Villagers face greater threat under new national parks law

Villagers face greater threat under new national parks law

A sign reading community forest is posted the National Park, Wildlife and Plant Conservation Department in Tha Sae district of Chumphon. (Bangkok Post file photo)
A sign reading community forest is posted the National Park, Wildlife and Plant Conservation Department in Tha Sae district of Chumphon. (Bangkok Post file photo)

New national parks will impose stricter penalties to further limit the rights of farmers and indigenous people, land rights activists and analysts said on Friday, after a series of convictions highlighted their vulnerability.

Under the National Parks Act, which was unveiled by the government last week and will come into effect in six months, those convicted of encroachment and other offences could face up to 20 years in prison and 2 million baht fines.

While the new law allows people who have traditionally lived in or near parks to access them and use some resources, the power to give permission rests solely with authorities, said Emilie Pradichit, director of human rights group Manushya Foundation.

"The law is meant to protect and empower the communities who have always lived in these areas. Instead, it gives all the power to the national parks department," she said.

"These are poor people who have lived in these areas for generations, and depend on the forest resources for their life and livelihood. The new law will hurt them even more," she said.

Globally, indigenous and local communities own more than half of all land under customary rights, but only have secure legal rights to 10%, according to Washington-based advocacy group Rights and Resources Initiative (RRI).

As authorities prioritised conservation, more than 250,000 people were evicted from protected areas in 15 countries from 1990 to 2014, RRI estimated.

In Thailand, communities who farm in the forests or gather firewood and mushrooms, are often charged with trespassing and evicted.

A forest reclamation order passed in 2014 led to hundreds of such evictions, according to research organisation Mekong Region Land Governance.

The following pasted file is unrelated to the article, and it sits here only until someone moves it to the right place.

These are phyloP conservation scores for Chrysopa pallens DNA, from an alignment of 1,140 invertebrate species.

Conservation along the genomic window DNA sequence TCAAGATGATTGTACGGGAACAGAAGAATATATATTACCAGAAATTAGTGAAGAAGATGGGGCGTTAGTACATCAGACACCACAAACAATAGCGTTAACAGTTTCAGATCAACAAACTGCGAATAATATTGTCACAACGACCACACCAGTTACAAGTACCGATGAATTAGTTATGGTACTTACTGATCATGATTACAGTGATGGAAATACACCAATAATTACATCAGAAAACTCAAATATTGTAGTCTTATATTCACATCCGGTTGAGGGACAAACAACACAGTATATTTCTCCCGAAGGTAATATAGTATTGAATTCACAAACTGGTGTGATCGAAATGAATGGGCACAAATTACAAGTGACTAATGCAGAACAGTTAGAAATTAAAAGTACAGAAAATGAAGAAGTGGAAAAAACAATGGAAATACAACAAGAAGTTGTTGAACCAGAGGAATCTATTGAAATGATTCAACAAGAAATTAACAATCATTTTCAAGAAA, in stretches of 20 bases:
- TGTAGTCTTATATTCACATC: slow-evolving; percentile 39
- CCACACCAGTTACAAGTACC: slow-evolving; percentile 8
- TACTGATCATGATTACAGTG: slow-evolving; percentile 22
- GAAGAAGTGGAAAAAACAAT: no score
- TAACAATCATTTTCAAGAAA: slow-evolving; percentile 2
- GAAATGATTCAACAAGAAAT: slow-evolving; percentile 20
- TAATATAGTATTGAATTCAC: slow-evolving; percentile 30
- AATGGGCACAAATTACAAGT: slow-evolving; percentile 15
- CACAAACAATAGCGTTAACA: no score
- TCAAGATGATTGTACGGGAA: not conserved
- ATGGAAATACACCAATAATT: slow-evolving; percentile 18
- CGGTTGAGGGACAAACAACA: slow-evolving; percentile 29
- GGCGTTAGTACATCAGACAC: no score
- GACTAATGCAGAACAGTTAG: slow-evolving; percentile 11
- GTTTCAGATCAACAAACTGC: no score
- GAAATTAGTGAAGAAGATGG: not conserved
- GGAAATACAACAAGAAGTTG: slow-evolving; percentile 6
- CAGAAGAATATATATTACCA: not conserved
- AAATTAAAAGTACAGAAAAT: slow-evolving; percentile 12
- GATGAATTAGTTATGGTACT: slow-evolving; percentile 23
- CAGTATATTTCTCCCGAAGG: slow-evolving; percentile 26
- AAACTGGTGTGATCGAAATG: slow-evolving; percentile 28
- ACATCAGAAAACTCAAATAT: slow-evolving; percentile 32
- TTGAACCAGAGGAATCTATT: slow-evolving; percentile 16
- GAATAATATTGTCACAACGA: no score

The new national parks law will make concessions for those who have lived in the area, while conserving forests better, said Songtam Suksawang, the National Park, Wildlife and Plant Conservation Department director-general.

"We will allow locals to continue their traditional way of life, provided it does not damage the environment. We will allow forest resources to be used for their daily living," he said.

Earlier this week, a regional court upheld an encroachment verdict against 61-year-old Srinuan Pasang, who was among 14 villagers charged with encroaching the Sai Thong National Park in the northeastern province of Chaiyaphum.

The encroachment verdict against Nittaya Muangklang, a villager and land rights activist, was also upheld.

The villagers said they had been farming the land well before the area was designated as a national park.

The new law will make such rural communities even more vulnerable, said Chayan Vaddhanaphuti, director of the Regional Center for Social Science and Sustainable Development in Chiang Mai.

"The Chaiyaphum case illustrates how the law does not protect them," he told the Thomson Reuters Foundation.

"The new law ignores their customary practices and goes against the accepted wisdom of indigenous communities being the best caretakers of forests," he said.

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